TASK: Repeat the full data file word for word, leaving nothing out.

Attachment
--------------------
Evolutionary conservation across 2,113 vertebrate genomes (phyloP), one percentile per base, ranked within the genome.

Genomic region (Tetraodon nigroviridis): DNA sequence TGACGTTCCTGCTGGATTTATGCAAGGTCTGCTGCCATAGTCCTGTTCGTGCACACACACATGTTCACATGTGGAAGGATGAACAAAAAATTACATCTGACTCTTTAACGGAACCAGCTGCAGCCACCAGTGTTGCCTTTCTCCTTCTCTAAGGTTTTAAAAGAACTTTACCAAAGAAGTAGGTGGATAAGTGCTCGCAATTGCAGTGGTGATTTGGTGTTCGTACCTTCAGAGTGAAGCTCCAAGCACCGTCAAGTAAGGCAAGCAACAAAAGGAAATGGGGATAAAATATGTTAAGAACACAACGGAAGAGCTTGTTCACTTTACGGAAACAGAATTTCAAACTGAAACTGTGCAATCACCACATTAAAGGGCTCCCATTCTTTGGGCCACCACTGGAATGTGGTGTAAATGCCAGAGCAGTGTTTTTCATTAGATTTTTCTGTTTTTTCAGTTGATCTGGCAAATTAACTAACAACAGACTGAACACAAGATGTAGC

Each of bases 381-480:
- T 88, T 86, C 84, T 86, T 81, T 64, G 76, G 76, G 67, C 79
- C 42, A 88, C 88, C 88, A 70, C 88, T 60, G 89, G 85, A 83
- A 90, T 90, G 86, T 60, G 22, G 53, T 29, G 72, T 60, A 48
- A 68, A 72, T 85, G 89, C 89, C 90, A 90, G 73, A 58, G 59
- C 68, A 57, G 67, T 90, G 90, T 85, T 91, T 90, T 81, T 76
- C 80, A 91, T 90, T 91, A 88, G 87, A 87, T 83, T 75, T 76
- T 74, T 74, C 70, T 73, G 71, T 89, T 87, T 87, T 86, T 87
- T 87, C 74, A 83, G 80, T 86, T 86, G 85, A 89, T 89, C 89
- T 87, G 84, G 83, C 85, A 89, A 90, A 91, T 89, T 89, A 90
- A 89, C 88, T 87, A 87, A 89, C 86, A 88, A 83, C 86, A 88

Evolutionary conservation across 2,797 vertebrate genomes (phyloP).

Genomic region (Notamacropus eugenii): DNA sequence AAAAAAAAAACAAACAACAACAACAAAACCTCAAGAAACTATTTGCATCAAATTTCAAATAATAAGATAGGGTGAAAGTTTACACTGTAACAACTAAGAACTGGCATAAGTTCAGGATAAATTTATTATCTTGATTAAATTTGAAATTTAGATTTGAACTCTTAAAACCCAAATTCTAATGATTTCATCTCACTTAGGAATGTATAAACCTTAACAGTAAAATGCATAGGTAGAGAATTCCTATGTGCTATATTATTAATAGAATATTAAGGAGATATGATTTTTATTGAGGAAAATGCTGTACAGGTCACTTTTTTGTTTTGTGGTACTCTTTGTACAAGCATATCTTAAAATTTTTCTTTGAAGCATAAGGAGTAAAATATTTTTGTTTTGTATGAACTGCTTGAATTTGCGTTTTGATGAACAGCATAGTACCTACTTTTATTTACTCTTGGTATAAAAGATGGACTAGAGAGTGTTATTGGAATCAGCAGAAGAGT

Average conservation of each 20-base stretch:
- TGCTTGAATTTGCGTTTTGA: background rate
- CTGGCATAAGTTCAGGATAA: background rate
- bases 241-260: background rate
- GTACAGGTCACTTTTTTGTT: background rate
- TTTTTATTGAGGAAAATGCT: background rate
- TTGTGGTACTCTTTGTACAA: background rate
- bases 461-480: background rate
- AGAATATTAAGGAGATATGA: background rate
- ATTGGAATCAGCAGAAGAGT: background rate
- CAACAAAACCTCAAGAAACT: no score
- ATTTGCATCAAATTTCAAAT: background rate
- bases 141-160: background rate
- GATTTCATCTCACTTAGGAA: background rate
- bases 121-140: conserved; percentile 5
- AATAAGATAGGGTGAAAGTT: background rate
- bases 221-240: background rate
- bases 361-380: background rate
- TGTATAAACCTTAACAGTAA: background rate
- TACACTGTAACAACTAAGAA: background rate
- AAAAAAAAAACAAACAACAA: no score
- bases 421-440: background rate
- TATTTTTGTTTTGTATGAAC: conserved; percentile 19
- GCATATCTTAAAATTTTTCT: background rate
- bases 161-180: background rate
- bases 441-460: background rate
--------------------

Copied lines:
Evolutionary conservation across 2,113 vertebrate genomes (phyloP), one percentile per base, ranked within the genome.

Genomic region (Tetraodon nigroviridis): DNA sequence TGACGTTCCTGCTGGATTTATGCAAGGTCTGCTGCCATAGTCCTGTTCGTGCACACACACATGTTCACATGTGGAAGGATGAACAAAAAATTACATCTGACTCTTTAACGGAACCAGCTGCAGCCACCAGTGTTGCCTTTCTCCTTCTCTAAGGTTTTAAAAGAACTTTACCAAAGAAGTAGGTGGATAAGTGCTCGCAATTGCAGTGGTGATTTGGTGTTCGTACCTTCAGAGTGAAGCTCCAAGCACCGTCAAGTAAGGCAAGCAACAAAAGGAAATGGGGATAAAATATGTTAAGAACACAACGGAAGAGCTTGTTCACTTTACGGAAACAGAATTTCAAACTGAAACTGTGCAATCACCACATTAAAGGGCTCCCATTCTTTGGGCCACCACTGGAATGTGGTGTAAATGCCAGAGCAGTGTTTTTCATTAGATTTTTCTGTTTTTTCAGTTGATCTGGCAAATTAACTAACAACAGACTGAACACAAGATGTAGC

Each of bases 381-480:
- T 88, T 86, C 84, T 86, T 81, T 64, G 76, G 76, G 67, C 79
- C 42, A 88, C 88, C 88, A 70, C 88, T 60, G 89, G 85, A 83
- A 90, T 90, G 86, T 60, G 22, G 53, T 29, G 72, T 60, A 48
- A 68, A 72, T 85, G 89, C 89, C 90, A 90, G 73, A 58, G 59
- C 68, A 57, G 67, T 90, G 90, T 85, T 91, T 90, T 81, T 76
- C 80, A 91, T 90, T 91, A 88, G 87, A 87, T 83, T 75, T 76
- T 74, T 74, C 70, T 73, G 71, T 89, T 87, T 87, T 86, T 87
- T 87, C 74, A 83, G 80, T 86, T 86, G 85, A 89, T 89, C 89
- T 87, G 84, G 83, C 85, A 89, A 90, A 91, T 89, T 89, A 90
- A 89, C 88, T 87, A 87, A 89, C 86, A 88, A 83, C 86, A 88

Evolutionary conservation across 2,797 vertebrate genomes (phyloP).

Genomic region (Notamacropus eugenii): DNA sequence AAAAAAAAAACAAACAACAACAACAAAACCTCAAGAAACTATTTGCATCAAATTTCAAATAATAAGATAGGGTGAAAGTTTACACTGTAACAACTAAGAACTGGCATAAGTTCAGGATAAATTTATTATCTTGATTAAATTTGAAATTTAGATTTGAACTCTTAAAACCCAAATTCTAATGATTTCATCTCACTTAGGAATGTATAAACCTTAACAGTAAAATGCATAGGTAGAGAATTCCTATGTGCTATATTATTAATAGAATATTAAGGAGATATGATTTTTATTGAGGAAAATGCTGTACAGGTCACTTTTTTGTTTTGTGGTACTCTTTGTACAAGCATATCTTAAAATTTTTCTTTGAAGCATAAGGAGTAAAATATTTTTGTTTTGTATGAACTGCTTGAATTTGCGTTTTGATGAACAGCATAGTACCTACTTTTATTTACTCTTGGTATAAAAGATGGACTAGAGAGTGTTATTGGAATCAGCAGAAGAGT

Average conservation of each 20-base stretch:
- TGCTTGAATTTGCGTTTTGA: background rate
- CTGGCATAAGTTCAGGATAA: background rate
- bases 241-260: background rate
- GTACAGGTCACTTTTTTGTT: background rate
- TTTTTATTGAGGAAAATGCT: background rate
- TTGTGGTACTCTTTGTACAA: background rate
- bases 461-480: background rate
- AGAATATTAAGGAGATATGA: background rate
- ATTGGAATCAGCAGAAGAGT: background rate
- CAACAAAACCTCAAGAAACT: no score
- ATTTGCATCAAATTTCAAAT: background rate
- bases 141-160: background rate
- GATTTCATCTCACTTAGGAA: background rate
- bases 121-140: conserved; percentile 5
- AATAAGATAGGGTGAAAGTT: background rate
- bases 221-240: background rate
- bases 361-380: background rate
- TGTATAAACCTTAACAGTAA: background rate
- TACACTGTAACAACTAAGAA: background rate
- AAAAAAAAAACAAACAACAA: no score
- bases 421-440: background rate
- TATTTTTGTTTTGTATGAAC: conserved; percentile 19
- GCATATCTTAAAATTTTTCT: background rate
- bases 161-180: background rate
- bases 441-460: background rate